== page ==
Due to the successful outcome of the Glorious Revolution, the British parliament gained vastly superior authority over taxation, a power long enjoyed by the king. Additionally, Parliament firmly established control over a number of aspects of the royal succession and over the deployment of the British military.
In addition to ending the royal privilege of levying taxes, the Glorious Revolution also ended the king's prerogative to suspend laws at will and to make his own royal appointments. Some of the most important of the new limitations involved the army, with the king no longer allowed to muster and keep a standing force during peacetime without the express permission of Parliament. This sweeping change ultimately resulted in the armed forces being redubbed the British Army, as opposed to the Royal, a moniker that has continued throughout the modern era. Furthermore, the crown was no longer allowed to wage war independent of the support of Parliament or its willful funding of the enterprise.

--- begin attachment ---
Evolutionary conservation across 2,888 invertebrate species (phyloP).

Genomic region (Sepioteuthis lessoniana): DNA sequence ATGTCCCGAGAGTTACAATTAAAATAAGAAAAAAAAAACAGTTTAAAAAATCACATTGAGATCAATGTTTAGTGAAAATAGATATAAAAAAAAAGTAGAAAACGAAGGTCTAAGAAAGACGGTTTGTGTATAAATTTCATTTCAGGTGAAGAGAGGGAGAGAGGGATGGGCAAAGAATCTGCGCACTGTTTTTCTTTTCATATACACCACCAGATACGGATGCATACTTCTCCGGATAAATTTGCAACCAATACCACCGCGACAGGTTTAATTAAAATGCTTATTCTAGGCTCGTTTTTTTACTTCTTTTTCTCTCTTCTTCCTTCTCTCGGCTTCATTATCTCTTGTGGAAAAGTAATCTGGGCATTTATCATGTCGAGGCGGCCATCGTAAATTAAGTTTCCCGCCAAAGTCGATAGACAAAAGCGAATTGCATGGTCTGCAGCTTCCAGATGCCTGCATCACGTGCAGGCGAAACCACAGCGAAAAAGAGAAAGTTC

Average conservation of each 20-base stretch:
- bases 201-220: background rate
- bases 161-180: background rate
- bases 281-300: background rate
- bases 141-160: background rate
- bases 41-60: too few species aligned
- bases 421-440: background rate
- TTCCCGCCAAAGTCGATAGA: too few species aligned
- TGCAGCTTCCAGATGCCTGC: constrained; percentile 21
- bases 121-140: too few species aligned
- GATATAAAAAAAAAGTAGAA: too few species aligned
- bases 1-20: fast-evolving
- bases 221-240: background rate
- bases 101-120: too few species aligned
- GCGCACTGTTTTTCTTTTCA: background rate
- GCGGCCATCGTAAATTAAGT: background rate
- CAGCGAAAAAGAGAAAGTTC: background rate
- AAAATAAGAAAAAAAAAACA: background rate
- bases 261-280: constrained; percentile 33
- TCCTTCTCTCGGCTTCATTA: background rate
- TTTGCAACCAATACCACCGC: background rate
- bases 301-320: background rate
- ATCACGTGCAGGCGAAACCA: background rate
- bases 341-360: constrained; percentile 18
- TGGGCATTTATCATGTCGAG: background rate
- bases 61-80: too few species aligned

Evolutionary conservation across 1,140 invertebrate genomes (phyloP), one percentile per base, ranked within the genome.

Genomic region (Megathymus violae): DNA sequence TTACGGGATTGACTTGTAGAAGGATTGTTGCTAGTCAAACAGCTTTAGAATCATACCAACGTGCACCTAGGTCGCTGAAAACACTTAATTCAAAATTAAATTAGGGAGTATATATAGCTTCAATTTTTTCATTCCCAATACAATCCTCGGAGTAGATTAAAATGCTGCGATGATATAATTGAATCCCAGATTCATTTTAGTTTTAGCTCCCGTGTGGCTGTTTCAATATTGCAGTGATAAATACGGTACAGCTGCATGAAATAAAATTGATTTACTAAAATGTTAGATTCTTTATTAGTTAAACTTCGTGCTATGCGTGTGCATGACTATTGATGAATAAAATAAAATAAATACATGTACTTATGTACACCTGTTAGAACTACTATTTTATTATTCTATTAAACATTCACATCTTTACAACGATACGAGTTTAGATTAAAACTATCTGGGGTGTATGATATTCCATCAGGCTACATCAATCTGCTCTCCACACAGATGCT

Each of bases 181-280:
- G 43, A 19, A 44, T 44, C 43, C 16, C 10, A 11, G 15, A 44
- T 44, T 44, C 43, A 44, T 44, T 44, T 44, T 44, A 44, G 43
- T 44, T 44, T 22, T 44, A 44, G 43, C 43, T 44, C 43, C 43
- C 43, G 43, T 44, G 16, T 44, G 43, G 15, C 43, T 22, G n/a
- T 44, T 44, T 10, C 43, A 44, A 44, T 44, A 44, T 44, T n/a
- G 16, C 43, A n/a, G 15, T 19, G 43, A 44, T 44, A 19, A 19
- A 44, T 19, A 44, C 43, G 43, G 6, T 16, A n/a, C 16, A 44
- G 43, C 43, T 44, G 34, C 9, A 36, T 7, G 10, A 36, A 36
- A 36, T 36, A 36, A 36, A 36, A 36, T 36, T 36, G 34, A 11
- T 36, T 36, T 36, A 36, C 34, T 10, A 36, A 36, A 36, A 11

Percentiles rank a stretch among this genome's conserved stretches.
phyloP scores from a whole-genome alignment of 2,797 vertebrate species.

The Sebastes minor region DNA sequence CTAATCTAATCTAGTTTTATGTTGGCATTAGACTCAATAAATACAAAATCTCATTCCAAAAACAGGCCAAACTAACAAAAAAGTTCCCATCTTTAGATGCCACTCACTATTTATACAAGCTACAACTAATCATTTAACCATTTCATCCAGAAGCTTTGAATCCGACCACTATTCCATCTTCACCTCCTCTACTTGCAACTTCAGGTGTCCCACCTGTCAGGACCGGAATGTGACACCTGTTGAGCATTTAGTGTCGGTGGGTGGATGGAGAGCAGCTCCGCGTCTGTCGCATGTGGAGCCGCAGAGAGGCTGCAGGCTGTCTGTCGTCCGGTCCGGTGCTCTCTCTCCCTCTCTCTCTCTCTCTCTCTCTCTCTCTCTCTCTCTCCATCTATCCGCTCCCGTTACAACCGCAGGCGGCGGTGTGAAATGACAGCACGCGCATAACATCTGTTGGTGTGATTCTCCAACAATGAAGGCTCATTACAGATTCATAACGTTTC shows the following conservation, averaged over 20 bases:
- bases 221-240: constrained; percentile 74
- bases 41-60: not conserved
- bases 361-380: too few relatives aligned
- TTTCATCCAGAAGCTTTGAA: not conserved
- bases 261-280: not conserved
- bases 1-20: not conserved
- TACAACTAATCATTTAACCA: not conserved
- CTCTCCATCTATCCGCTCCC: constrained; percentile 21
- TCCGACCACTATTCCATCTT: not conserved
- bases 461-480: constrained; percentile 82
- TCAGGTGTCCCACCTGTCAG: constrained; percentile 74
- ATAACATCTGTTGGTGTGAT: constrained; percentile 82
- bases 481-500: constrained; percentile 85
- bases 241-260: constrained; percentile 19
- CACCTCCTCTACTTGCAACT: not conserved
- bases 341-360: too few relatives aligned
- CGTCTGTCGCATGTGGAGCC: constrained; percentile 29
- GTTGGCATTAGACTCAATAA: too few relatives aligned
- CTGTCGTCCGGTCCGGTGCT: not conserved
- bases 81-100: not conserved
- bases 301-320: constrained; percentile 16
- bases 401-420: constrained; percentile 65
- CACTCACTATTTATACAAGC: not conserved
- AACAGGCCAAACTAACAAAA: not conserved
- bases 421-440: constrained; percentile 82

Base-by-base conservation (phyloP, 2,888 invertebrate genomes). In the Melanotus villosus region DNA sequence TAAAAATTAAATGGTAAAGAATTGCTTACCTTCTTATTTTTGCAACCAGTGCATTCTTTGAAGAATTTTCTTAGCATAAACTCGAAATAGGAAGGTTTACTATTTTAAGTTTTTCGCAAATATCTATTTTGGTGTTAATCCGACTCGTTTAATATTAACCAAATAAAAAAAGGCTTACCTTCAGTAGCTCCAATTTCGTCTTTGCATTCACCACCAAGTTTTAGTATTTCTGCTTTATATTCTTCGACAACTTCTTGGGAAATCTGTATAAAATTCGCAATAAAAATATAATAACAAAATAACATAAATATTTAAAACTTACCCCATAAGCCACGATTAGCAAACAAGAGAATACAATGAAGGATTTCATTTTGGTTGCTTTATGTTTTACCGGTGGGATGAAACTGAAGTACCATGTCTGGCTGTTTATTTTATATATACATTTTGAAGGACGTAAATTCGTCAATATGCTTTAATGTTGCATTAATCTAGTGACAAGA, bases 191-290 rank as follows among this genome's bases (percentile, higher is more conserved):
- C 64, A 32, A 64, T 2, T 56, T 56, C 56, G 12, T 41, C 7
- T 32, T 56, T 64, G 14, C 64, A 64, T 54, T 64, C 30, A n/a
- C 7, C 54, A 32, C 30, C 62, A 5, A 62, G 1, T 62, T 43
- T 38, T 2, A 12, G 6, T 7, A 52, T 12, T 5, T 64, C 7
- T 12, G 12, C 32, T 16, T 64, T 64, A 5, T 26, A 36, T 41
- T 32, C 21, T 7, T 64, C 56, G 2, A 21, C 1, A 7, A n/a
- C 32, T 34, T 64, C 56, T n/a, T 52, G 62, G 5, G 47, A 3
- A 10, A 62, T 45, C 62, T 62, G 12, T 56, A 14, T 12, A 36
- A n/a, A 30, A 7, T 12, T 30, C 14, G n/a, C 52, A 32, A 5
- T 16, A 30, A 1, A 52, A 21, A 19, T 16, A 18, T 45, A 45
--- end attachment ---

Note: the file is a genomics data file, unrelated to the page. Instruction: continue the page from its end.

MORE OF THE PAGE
Because much of the distress leading to the Glorious Revolution stemmed from over a century of post-Reformation struggle, the king was no longer allowed to be Catholic, to marry a Catholic or to choose a Catholic heir, a mandate made explicitly clear in the Bill of Rights passed in 1689. It would not be until 2013 that British royals could once again marry a Catholic.
The ultimate result of the Glorious Revolution was a steering away of the British system from absolute monarchy, a political feature that had prevailed in a number of other European states, such as France and Russia. It is with the Glorious Revolution that most historians consider the British constitutional monarchy to have truly coming into being, a model that would further inspire many nations' development in the ensuing centuries, including that of the United States.